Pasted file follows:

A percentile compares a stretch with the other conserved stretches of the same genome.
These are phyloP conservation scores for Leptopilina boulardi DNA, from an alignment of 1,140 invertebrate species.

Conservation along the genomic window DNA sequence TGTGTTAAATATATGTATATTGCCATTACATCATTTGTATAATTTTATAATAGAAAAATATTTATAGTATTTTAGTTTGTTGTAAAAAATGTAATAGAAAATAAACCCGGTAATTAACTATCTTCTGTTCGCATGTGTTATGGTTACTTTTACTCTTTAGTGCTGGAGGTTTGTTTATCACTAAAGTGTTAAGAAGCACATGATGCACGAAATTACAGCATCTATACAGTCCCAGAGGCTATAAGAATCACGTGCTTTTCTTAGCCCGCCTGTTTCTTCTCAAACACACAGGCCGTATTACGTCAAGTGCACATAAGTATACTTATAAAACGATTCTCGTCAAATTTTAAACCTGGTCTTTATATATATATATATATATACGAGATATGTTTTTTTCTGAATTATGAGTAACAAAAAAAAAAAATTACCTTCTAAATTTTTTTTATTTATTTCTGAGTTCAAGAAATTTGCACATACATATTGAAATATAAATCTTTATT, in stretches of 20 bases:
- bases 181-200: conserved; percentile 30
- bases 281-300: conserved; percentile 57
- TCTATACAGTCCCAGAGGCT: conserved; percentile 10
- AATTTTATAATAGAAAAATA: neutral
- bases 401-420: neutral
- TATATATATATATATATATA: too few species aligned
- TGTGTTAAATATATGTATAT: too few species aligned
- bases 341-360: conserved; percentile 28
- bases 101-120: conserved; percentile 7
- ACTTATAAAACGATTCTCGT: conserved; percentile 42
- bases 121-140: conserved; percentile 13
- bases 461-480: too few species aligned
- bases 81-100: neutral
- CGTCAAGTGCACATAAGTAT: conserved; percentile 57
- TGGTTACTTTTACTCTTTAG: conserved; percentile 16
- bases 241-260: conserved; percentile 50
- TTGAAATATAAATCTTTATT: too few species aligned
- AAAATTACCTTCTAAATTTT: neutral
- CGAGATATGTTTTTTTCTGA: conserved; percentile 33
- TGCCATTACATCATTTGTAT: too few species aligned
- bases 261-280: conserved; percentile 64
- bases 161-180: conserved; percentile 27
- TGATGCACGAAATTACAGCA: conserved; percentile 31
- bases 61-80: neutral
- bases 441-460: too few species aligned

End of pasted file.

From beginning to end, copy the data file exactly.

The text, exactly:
A percentile compares a stretch with the other conserved stretches of the same genome.
These are phyloP conservation scores for Leptopilina boulardi DNA, from an alignment of 1,140 invertebrate species.

Conservation along the genomic window DNA sequence TGTGTTAAATATATGTATATTGCCATTACATCATTTGTATAATTTTATAATAGAAAAATATTTATAGTATTTTAGTTTGTTGTAAAAAATGTAATAGAAAATAAACCCGGTAATTAACTATCTTCTGTTCGCATGTGTTATGGTTACTTTTACTCTTTAGTGCTGGAGGTTTGTTTATCACTAAAGTGTTAAGAAGCACATGATGCACGAAATTACAGCATCTATACAGTCCCAGAGGCTATAAGAATCACGTGCTTTTCTTAGCCCGCCTGTTTCTTCTCAAACACACAGGCCGTATTACGTCAAGTGCACATAAGTATACTTATAAAACGATTCTCGTCAAATTTTAAACCTGGTCTTTATATATATATATATATATACGAGATATGTTTTTTTCTGAATTATGAGTAACAAAAAAAAAAAATTACCTTCTAAATTTTTTTTATTTATTTCTGAGTTCAAGAAATTTGCACATACATATTGAAATATAAATCTTTATT, in stretches of 20 bases:
- bases 181-200: conserved; percentile 30
- bases 281-300: conserved; percentile 57
- TCTATACAGTCCCAGAGGCT: conserved; percentile 10
- AATTTTATAATAGAAAAATA: neutral
- bases 401-420: neutral
- TATATATATATATATATATA: too few species aligned
- TGTGTTAAATATATGTATAT: too few species aligned
- bases 341-360: conserved; percentile 28
- bases 101-120: conserved; percentile 7
- ACTTATAAAACGATTCTCGT: conserved; percentile 42
- bases 121-140: conserved; percentile 13
- bases 461-480: too few species aligned
- bases 81-100: neutral
- CGTCAAGTGCACATAAGTAT: conserved; percentile 57
- TGGTTACTTTTACTCTTTAG: conserved; percentile 16
- bases 241-260: conserved; percentile 50
- TTGAAATATAAATCTTTATT: too few species aligned
- AAAATTACCTTCTAAATTTT: neutral
- CGAGATATGTTTTTTTCTGA: conserved; percentile 33
- TGCCATTACATCATTTGTAT: too few species aligned
- bases 261-280: conserved; percentile 64
- bases 161-180: conserved; percentile 27
- TGATGCACGAAATTACAGCA: conserved; percentile 31
- bases 61-80: neutral
- bases 441-460: too few species aligned